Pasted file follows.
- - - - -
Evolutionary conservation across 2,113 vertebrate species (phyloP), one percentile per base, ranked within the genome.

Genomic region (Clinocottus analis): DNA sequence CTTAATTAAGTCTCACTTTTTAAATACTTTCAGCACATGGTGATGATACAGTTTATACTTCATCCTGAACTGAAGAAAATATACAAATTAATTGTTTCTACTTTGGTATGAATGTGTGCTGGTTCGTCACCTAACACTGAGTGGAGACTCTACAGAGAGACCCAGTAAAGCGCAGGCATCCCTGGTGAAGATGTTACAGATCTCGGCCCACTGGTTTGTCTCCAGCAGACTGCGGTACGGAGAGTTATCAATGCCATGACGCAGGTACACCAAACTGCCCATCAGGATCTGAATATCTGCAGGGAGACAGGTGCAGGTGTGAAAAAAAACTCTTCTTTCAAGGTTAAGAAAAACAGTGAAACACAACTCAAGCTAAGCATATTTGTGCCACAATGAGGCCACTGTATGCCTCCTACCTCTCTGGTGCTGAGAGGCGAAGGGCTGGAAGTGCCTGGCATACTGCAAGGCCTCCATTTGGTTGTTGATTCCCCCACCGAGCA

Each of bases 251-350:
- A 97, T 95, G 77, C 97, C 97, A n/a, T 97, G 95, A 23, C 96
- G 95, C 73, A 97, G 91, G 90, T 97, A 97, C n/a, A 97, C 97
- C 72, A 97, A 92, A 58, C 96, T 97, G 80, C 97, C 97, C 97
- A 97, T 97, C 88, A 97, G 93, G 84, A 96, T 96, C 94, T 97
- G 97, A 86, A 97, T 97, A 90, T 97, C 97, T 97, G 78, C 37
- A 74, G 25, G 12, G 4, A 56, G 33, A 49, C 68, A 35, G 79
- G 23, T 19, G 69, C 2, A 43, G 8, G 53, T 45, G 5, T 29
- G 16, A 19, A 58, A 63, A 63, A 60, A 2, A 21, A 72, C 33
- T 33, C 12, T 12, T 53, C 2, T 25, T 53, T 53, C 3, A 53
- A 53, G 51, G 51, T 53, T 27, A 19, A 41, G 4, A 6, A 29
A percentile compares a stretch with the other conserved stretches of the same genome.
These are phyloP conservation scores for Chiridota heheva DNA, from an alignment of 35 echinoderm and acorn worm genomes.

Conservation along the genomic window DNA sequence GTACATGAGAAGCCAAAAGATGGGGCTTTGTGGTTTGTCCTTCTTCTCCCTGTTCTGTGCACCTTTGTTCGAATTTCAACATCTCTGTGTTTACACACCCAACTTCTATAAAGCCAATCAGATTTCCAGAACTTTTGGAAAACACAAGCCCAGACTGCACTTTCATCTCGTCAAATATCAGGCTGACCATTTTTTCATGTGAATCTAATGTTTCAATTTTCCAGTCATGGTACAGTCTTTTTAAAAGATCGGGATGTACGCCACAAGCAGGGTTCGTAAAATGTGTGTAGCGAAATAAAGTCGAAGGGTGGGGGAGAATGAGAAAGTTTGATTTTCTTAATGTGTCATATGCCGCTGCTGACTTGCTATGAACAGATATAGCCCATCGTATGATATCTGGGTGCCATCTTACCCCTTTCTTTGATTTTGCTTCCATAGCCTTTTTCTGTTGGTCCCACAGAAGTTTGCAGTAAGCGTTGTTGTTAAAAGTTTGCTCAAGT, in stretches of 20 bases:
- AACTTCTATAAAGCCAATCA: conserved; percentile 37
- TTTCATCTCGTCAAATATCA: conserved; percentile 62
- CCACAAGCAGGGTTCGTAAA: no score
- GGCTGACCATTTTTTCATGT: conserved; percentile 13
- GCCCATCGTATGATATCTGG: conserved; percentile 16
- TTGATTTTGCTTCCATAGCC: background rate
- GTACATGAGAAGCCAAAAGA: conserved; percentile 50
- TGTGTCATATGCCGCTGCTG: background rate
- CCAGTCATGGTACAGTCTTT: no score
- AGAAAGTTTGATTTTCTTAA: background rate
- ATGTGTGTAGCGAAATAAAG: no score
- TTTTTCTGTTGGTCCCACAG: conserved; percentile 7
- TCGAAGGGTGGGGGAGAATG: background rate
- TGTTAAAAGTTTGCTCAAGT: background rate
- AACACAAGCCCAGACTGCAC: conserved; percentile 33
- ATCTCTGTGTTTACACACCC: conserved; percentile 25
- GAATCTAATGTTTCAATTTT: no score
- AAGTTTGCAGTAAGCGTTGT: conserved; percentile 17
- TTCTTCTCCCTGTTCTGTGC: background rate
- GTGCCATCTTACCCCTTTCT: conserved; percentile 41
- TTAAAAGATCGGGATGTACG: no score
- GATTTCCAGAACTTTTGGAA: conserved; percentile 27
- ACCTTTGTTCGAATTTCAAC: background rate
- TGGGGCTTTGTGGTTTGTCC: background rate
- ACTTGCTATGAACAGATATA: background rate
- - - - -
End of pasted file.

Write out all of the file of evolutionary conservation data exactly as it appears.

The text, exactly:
Evolutionary conservation across 2,113 vertebrate species (phyloP), one percentile per base, ranked within the genome.

Genomic region (Clinocottus analis): DNA sequence CTTAATTAAGTCTCACTTTTTAAATACTTTCAGCACATGGTGATGATACAGTTTATACTTCATCCTGAACTGAAGAAAATATACAAATTAATTGTTTCTACTTTGGTATGAATGTGTGCTGGTTCGTCACCTAACACTGAGTGGAGACTCTACAGAGAGACCCAGTAAAGCGCAGGCATCCCTGGTGAAGATGTTACAGATCTCGGCCCACTGGTTTGTCTCCAGCAGACTGCGGTACGGAGAGTTATCAATGCCATGACGCAGGTACACCAAACTGCCCATCAGGATCTGAATATCTGCAGGGAGACAGGTGCAGGTGTGAAAAAAAACTCTTCTTTCAAGGTTAAGAAAAACAGTGAAACACAACTCAAGCTAAGCATATTTGTGCCACAATGAGGCCACTGTATGCCTCCTACCTCTCTGGTGCTGAGAGGCGAAGGGCTGGAAGTGCCTGGCATACTGCAAGGCCTCCATTTGGTTGTTGATTCCCCCACCGAGCA

Each of bases 251-350:
- A 97, T 95, G 77, C 97, C 97, A n/a, T 97, G 95, A 23, C 96
- G 95, C 73, A 97, G 91, G 90, T 97, A 97, C n/a, A 97, C 97
- C 72, A 97, A 92, A 58, C 96, T 97, G 80, C 97, C 97, C 97
- A 97, T 97, C 88, A 97, G 93, G 84, A 96, T 96, C 94, T 97
- G 97, A 86, A 97, T 97, A 90, T 97, C 97, T 97, G 78, C 37
- A 74, G 25, G 12, G 4, A 56, G 33, A 49, C 68, A 35, G 79
- G 23, T 19, G 69, C 2, A 43, G 8, G 53, T 45, G 5, T 29
- G 16, A 19, A 58, A 63, A 63, A 60, A 2, A 21, A 72, C 33
- T 33, C 12, T 12, T 53, C 2, T 25, T 53, T 53, C 3, A 53
- A 53, G 51, G 51, T 53, T 27, A 19, A 41, G 4, A 6, A 29
A percentile compares a stretch with the other conserved stretches of the same genome.
These are phyloP conservation scores for Chiridota heheva DNA, from an alignment of 35 echinoderm and acorn worm genomes.

Conservation along the genomic window DNA sequence GTACATGAGAAGCCAAAAGATGGGGCTTTGTGGTTTGTCCTTCTTCTCCCTGTTCTGTGCACCTTTGTTCGAATTTCAACATCTCTGTGTTTACACACCCAACTTCTATAAAGCCAATCAGATTTCCAGAACTTTTGGAAAACACAAGCCCAGACTGCACTTTCATCTCGTCAAATATCAGGCTGACCATTTTTTCATGTGAATCTAATGTTTCAATTTTCCAGTCATGGTACAGTCTTTTTAAAAGATCGGGATGTACGCCACAAGCAGGGTTCGTAAAATGTGTGTAGCGAAATAAAGTCGAAGGGTGGGGGAGAATGAGAAAGTTTGATTTTCTTAATGTGTCATATGCCGCTGCTGACTTGCTATGAACAGATATAGCCCATCGTATGATATCTGGGTGCCATCTTACCCCTTTCTTTGATTTTGCTTCCATAGCCTTTTTCTGTTGGTCCCACAGAAGTTTGCAGTAAGCGTTGTTGTTAAAAGTTTGCTCAAGT, in stretches of 20 bases:
- AACTTCTATAAAGCCAATCA: conserved; percentile 37
- TTTCATCTCGTCAAATATCA: conserved; percentile 62
- CCACAAGCAGGGTTCGTAAA: no score
- GGCTGACCATTTTTTCATGT: conserved; percentile 13
- GCCCATCGTATGATATCTGG: conserved; percentile 16
- TTGATTTTGCTTCCATAGCC: background rate
- GTACATGAGAAGCCAAAAGA: conserved; percentile 50
- TGTGTCATATGCCGCTGCTG: background rate
- CCAGTCATGGTACAGTCTTT: no score
- AGAAAGTTTGATTTTCTTAA: background rate
- ATGTGTGTAGCGAAATAAAG: no score
- TTTTTCTGTTGGTCCCACAG: conserved; percentile 7
- TCGAAGGGTGGGGGAGAATG: background rate
- TGTTAAAAGTTTGCTCAAGT: background rate
- AACACAAGCCCAGACTGCAC: conserved; percentile 33
- ATCTCTGTGTTTACACACCC: conserved; percentile 25
- GAATCTAATGTTTCAATTTT: no score
- AAGTTTGCAGTAAGCGTTGT: conserved; percentile 17
- TTCTTCTCCCTGTTCTGTGC: background rate
- GTGCCATCTTACCCCTTTCT: conserved; percentile 41
- TTAAAAGATCGGGATGTACG: no score
- GATTTCCAGAACTTTTGGAA: conserved; percentile 27
- ACCTTTGTTCGAATTTCAAC: background rate
- TGGGGCTTTGTGGTTTGTCC: background rate
- ACTTGCTATGAACAGATATA: background rate